It’s obviously not an easy task. Fortunately, I have my staff with me and we will decide together which players we will take. We have more or less the squad, but we are still waiting in case of injuries.

The development of women’s football over the last 20 years has been phenomenal. What do you see as the current trends?

At the recent European Championship in England we saw that there was a real boom. A lot of teams have become stronger over the years and the main thing that has changed is the physical side. The speed has also changed and I think we have really reached a high level.

What do you think of your opponents at the Olympic Games: the United States, Zambia and Australia?

I would say all the teams are on the same level as the United States. Australia had a great World Cup at home and have a strong physical presence. Zambia have three great attackers, so it won’t be an easy group. The important thing is that our opponents will certainly not be eager to play us either. It will come down to speed and physicality, and we have to be prepared to push a little bit more.

Who are the favorites?

You could almost choose any team. All the participating teams are very close to each other. The French will be at home so they will definitely be there. But I think many teams can believe in their chances.

Can we envisage a Germany-France final?

I wouldn’t say no. I haven’t completely forgotten that we lost 2-1 (in the Nations League semi-final). In the second half, we showed what we were capable of and I would have liked to win this Nations League.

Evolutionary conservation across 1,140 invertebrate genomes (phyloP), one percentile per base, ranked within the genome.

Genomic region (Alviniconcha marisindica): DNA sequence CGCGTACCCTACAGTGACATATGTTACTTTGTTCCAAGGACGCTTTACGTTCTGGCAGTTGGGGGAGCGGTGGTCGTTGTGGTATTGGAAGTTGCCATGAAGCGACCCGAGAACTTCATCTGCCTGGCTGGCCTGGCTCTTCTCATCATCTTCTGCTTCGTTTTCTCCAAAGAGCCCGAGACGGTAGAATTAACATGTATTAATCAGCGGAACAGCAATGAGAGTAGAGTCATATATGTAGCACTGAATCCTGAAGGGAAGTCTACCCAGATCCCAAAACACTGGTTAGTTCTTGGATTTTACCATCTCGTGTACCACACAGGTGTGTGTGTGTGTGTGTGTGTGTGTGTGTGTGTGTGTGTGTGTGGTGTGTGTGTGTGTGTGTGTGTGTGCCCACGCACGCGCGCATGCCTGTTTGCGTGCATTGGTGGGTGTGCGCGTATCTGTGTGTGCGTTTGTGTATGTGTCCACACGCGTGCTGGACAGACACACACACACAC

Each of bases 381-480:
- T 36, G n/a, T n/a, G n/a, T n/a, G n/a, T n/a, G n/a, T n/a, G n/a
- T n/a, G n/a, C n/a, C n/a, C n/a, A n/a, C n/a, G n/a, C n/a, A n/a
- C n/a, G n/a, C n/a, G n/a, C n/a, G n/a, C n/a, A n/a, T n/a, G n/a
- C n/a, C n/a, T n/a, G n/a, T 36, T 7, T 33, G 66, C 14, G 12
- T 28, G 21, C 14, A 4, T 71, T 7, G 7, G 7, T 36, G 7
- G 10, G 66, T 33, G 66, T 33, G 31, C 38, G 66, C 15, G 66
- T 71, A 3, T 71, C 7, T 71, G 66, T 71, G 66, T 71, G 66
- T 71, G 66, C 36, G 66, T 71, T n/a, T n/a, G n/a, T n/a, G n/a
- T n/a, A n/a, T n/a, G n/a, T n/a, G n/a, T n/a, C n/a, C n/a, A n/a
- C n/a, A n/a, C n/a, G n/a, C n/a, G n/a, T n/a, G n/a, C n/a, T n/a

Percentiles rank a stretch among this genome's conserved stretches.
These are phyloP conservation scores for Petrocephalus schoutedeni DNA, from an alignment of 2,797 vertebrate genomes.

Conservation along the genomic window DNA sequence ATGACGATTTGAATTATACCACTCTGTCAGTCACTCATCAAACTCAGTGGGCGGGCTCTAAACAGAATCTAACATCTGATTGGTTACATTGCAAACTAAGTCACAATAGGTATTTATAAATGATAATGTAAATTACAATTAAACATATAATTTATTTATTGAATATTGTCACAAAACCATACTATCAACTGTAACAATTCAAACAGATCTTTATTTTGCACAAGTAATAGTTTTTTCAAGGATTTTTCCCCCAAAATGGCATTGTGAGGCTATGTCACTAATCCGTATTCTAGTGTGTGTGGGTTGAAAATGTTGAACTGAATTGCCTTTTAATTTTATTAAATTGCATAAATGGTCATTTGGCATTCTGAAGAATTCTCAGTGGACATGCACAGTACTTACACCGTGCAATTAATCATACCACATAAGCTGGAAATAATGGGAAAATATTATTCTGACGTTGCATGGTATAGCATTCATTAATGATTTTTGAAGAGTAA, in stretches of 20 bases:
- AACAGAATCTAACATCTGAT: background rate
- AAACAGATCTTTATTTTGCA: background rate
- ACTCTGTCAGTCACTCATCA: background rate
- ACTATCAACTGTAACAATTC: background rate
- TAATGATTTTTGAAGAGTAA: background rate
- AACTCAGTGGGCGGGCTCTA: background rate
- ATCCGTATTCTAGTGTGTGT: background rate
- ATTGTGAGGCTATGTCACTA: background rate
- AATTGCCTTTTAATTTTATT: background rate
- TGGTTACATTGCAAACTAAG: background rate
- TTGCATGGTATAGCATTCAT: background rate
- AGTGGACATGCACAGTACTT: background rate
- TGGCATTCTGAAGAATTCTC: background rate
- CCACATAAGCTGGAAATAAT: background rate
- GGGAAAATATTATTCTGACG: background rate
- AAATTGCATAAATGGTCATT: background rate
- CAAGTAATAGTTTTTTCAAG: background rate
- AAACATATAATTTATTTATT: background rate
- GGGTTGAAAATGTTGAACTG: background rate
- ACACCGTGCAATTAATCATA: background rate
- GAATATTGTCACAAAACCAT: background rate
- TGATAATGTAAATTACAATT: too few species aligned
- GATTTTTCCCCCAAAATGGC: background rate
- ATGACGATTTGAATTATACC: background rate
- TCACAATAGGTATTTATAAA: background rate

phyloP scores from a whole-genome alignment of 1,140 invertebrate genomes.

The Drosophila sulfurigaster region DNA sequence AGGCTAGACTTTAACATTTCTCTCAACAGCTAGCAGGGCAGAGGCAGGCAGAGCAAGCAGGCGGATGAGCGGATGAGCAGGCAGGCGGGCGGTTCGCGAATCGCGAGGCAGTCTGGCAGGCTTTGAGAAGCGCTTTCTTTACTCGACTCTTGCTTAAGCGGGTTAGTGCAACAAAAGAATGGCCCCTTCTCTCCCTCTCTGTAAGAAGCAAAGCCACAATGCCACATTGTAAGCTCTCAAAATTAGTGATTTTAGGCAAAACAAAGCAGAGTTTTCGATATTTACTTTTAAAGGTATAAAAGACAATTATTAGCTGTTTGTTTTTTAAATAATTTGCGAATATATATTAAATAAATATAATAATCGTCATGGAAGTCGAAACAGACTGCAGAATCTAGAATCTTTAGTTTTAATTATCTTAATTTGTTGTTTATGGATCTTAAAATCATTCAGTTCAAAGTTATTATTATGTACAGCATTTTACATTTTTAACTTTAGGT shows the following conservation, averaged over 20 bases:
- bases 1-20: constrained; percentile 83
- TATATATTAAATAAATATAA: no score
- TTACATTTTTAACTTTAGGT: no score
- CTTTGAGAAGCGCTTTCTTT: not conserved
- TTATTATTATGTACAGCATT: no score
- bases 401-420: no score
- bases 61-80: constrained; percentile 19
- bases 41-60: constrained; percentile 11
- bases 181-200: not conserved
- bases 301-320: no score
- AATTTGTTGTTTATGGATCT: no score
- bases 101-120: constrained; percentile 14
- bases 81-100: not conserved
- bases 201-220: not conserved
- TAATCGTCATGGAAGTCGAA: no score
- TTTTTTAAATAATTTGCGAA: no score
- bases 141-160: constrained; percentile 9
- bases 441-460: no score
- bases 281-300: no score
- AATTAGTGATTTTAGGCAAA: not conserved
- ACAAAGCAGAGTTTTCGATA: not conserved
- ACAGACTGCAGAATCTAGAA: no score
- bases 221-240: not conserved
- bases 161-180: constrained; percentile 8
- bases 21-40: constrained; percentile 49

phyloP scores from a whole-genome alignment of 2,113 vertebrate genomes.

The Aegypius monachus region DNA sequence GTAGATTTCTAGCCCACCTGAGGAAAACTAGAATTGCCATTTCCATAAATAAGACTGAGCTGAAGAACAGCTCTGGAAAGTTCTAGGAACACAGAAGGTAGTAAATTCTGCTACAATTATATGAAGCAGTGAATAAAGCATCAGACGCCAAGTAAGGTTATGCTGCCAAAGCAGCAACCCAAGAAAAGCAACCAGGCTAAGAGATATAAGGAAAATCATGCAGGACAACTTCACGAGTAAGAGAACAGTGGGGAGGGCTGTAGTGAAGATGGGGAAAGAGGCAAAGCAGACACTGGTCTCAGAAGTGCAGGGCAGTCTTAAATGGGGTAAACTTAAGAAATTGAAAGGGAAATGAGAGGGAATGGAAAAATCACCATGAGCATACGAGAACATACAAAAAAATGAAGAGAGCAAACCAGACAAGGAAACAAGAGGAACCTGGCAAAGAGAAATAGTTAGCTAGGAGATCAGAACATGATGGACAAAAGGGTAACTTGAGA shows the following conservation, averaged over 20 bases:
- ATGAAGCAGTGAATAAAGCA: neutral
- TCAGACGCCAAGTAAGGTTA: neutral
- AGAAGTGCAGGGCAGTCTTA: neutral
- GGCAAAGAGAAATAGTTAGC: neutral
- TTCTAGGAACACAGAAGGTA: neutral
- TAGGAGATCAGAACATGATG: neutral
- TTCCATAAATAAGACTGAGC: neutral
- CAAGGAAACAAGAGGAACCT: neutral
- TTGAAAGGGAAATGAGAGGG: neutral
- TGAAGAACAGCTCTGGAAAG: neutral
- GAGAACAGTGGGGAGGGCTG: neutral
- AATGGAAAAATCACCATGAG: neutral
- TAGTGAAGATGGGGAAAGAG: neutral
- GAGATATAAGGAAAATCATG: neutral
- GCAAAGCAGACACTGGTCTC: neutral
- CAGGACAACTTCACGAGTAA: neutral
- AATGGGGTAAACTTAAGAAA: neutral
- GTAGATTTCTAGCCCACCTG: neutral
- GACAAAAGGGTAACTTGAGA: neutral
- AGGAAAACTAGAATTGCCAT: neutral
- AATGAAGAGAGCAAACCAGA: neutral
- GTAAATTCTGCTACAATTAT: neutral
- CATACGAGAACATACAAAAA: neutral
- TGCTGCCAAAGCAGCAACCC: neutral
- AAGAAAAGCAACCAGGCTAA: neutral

You obviously intend to bring home a medal…

Yes, of course. At the Olympics, they often say, “The important thing is to take part.” But when you’ve spent so much time to get there, you just have to try to be among the medallists. After all, it’s only six games! I tried to make the girls understand that. They have to have personal expectations. That starts from childhood, actually. You always have to aim higher. The Bundesliga, then the national team, the European Championship, the World Cup. And why not the Olympics? If we have the chance, we will.

Listening to you, everything seems so simple…

Football can be simple. At the end of the day, you have to go out on the pitch and ask yourself, ‘Am I just part of the team or can I make an impact on the game?’ I prefer to go out on the pitch and make an impact, so I do everything I can to do that. And if someone is better than me that day, I have to accept that. That’s what we’re going to do from the start and give it our all.

Looking at you and listening to you, it’s hard to believe that you’re going to hand over the reins of the team to Christian Wück, the U-17 men’s world champion with Germany, after the Olympics. What are you going to do next? Are you going to retire?

No, I’m not going to retire. I have other ideas in mind and they don’t only concern football. As long as I’m healthy and can still do things, I will. I’m not the type to stay at home, sitting on a couch or on a park bench, waiting for God to come and tap me on the shoulder. There are still many things to live on this Earth.